Fact Check: Spikes On Schumann Resonance Readout Do NOT Show Dangerous Disturbance In Ionosphere

Fact Check

  • by: Sarah Thompson
Fact Check: Spikes On Schumann Resonance Readout Do NOT Show Dangerous Disturbance In Ionosphere Falling Snow

Were the large red spikes recorded on a spectrogram on December 1, 2020 a dangerous "Schumann Resonance Explosion"? No, that's not true: The spikes on the spectrogram readout were caused by snow falling on the antenna of a monitoring station in northern Italy, a normal and unavoidable issue called the "microphone effect". It is typical to encounter the microphone effect from time to time when monitoring the electromagnetic Schumann resonance from Earth.

The claim originated in a video published on YouTube by the channel "World News Report Today" on December 1, 2020, titled "Schumann Resonance Explosion!" (archived here) The video notes said:

World News Report Today December 1st, 2020!
Schumann Resonance Explosion!
Please see real time information here... http://www.vlf.it/cumiana/livedata.html
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Click below to watch the video on YouTube:

In this short video, the narrator James Kaufman speaks excitedly:

We've got spikes that look like they could go as high as 200 -- although they're so far off the charts it's hard to tell. Today you are witnessing something that is going to go down in infamy folks. We have Schumann resonance just going through the roof -- and I'm not talking about spikes either, this is constant. It's been happening for the last several hours. Everybody needs to take their blood pressure medicine and their anxiety pills and put their tinfoil hats on folks. Because we're being hit by direct energy and the vibrations have increased and they are not going away anytime soon. This is quite some event.

According to the monitoring station you can see significant spikes in the ELF noise 100 hertz, and also the ULF noise 10 hertz here. We will keep an eye on earthquake activity and keep you posted and we do expect more space weather later this afternoon as this must be part of it folks. God bless you and yours.
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Lead Stories reached out to two people well versed in the Schumann resonance -- which the National Aeronautics and Space Administration (NASA) describes as an "atmospheric heartbeat"-- to better understand what might be going on with the readout shown in James Kaufman's video.

We spoke to Robert F. Pfaff Jr., Ph.D., at the NASA/Goddard Space Flight Center in Maryland by telephone. In 2011 Pfaff was one of a team of scientists, with Fernando Simões, who were first to detect the Schumann resonance from space, with equipment aboard the C/NOFS satellite.

He explained that the Schumann resonance is a real and natural part of the planet. Set off by flashes of lightning all around the world, electromagnetic energy moves in waves in Earth's ionosphere, the layer of the atmosphere that begins about 50 miles above the surface of Earth and extends about 600 miles out. Because Pfaff is not an expert in human physiology, he refrained from commenting on whether there is a possibility that the Schumann resonance could have an impact on the human body other than to say that he would be extremely skeptical about such claims.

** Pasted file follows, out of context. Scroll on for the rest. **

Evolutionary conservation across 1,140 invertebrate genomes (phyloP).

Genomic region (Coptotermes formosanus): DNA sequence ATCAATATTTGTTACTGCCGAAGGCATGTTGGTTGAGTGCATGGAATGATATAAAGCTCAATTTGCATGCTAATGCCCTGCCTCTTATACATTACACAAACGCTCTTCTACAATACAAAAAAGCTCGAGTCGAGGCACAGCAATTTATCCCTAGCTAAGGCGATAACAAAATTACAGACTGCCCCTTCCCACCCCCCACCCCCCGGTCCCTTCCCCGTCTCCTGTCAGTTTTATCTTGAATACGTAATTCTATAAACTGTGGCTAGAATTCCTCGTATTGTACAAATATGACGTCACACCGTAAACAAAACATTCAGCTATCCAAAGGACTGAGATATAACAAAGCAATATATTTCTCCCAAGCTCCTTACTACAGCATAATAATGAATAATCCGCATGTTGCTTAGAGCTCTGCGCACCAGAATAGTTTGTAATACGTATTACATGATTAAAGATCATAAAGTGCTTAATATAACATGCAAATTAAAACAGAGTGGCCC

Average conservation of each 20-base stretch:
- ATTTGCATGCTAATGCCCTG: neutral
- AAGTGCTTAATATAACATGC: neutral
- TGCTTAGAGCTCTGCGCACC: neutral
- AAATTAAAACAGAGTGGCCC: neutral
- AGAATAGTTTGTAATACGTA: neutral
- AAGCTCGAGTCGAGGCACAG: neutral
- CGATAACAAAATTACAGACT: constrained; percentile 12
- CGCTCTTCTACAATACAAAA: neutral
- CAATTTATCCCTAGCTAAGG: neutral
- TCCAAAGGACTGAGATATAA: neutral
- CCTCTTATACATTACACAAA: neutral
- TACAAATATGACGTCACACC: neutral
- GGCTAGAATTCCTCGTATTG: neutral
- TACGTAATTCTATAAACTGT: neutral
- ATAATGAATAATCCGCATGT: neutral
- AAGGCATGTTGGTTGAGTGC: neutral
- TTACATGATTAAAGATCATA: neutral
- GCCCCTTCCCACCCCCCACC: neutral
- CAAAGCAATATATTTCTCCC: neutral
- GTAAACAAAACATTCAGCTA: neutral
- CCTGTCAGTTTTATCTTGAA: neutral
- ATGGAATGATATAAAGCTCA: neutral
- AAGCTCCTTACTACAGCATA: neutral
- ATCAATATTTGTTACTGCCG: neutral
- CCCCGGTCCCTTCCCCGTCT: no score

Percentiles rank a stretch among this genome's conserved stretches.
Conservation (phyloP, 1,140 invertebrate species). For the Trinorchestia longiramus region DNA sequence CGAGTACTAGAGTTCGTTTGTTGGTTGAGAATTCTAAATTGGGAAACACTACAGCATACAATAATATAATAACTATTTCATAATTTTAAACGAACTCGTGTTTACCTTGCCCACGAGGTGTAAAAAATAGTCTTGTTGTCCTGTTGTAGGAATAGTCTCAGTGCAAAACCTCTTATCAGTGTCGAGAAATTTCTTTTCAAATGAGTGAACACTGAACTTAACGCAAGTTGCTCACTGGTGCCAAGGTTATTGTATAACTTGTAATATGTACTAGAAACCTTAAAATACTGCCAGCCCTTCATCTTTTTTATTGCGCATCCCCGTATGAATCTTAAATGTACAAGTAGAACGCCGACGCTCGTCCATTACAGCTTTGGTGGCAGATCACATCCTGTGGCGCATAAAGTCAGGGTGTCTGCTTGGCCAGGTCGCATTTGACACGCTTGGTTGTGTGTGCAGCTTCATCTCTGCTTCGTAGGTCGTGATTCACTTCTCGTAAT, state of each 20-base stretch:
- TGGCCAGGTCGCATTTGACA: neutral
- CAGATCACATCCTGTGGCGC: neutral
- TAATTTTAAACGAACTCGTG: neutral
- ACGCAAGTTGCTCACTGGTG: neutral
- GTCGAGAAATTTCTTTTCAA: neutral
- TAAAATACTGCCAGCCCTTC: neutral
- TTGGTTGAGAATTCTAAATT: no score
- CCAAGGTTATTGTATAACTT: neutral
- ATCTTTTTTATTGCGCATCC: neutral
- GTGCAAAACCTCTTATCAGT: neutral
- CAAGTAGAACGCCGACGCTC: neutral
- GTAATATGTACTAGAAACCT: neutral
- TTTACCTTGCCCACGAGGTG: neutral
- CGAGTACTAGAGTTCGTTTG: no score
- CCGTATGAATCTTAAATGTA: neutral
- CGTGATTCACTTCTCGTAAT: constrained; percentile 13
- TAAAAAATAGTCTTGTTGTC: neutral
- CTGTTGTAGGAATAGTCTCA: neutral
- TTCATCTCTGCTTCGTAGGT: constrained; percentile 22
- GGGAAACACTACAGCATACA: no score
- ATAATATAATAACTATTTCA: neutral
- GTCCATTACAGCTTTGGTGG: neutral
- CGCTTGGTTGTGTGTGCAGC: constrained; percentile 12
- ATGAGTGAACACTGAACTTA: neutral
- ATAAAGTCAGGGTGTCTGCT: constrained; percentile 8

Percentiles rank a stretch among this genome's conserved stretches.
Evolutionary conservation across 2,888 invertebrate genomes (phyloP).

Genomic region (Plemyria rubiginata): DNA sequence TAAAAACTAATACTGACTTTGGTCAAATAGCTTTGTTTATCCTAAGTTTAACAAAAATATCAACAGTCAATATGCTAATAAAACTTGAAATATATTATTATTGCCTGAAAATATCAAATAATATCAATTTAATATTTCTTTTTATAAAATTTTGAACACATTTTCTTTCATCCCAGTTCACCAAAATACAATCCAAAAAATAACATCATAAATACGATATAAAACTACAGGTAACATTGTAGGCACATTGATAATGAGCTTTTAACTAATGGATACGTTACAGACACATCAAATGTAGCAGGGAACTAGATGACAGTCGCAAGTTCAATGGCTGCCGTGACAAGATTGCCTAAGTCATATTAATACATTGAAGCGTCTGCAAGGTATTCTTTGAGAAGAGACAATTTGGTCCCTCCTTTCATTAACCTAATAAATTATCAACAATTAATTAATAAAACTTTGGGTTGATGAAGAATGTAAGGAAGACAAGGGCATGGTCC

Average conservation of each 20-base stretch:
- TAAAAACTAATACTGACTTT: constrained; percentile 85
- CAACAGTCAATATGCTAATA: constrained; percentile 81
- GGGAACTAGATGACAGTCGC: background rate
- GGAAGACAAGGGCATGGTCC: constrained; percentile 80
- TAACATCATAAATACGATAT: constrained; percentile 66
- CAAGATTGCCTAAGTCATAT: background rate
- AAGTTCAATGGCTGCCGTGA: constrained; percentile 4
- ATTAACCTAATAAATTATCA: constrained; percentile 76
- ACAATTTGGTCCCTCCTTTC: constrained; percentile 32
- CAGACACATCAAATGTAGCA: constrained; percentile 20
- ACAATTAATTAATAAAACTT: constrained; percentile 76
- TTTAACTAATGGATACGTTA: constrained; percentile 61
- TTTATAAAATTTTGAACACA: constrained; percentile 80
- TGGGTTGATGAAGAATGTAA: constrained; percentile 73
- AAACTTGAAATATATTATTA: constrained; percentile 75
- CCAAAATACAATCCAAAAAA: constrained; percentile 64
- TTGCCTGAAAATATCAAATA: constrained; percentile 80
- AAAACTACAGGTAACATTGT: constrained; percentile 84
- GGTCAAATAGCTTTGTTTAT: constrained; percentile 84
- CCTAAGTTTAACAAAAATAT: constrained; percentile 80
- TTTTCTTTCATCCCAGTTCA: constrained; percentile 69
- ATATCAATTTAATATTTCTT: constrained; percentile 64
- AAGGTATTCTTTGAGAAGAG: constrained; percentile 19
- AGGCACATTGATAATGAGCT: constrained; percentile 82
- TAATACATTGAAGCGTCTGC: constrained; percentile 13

Lead Stories also corresponded by email with Renato Romero in northern Italy. He operates the monitoring equipment and the website that shared the live spectrogram readout that showed the large red spikes. Romero is the author of the book "Radio Nature" and works in the field of electronic measuring instruments. Although he is not an academic himself, he has collaborative agreements with several research institutions as a private researcher. For the past 20 years his focus has been the reception of radio signals of natural origin.

The red spikes that caused such a disturbance on the YouTube video were not generated by a disturbance in the ionosphere, Romero explained:

The red signal is caused by the snow falling on the wire antenna, 11 meters high and 45 meters long. This phenomenon is called 'microphone effect' and cannot be avoided in low frequency electric field receptions: with rain and snow the electric field becomes crazy.

Romero provided some diagrams outlining specific points on the December 1, 2020, spectrogram that appears in the video. He explained:

In the spectrogram we can identify:

  • Schumann's resonances
  • the weak signal of the ZEVS network (for Soviet submarines)
  • and in red the microphone effect due to bad weather conditions

Schumann01.JPG

There is no change in the frequencies of the Schumann resonances. Any changes would be detectable at my monitoring station, and also detectable at other reception stations such as the one at the Arctic Circle. See for example the spectrograms of Kevo or Sodankylain Sweden.

Schumann02.JPG

As you can see Schumann's first resonance is there, at 7.8 Hz, and never moved from there. The person speaking in the YouTube movie is probably in good faith, but he is also mistaken: he misinterpreted the data in the graph by attributing them a meaning that does not correspond to reality.

Even the plots showing the values that suddenly rise describe the same phenomenon: snow falling on the antenna and causing an electrical noise.

schumann03.JPGDiagrams provided by Renato Romero - http://www.vlf.it/cumiana/livedata.html

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  Sarah Thompson

Sarah Thompson lives with her family and pets on a small farm in Southeastern Indiana. She founded a Facebook page and a blog called “Exploiting the Niche” in 2017 to help others learn about manipulative tactics and avoid scams on social media. Since then she has collaborated with journalists in the USA, Canada and Australia and since December 2019 she works as a Social Media Authenticity Analyst at Lead Stories.


 

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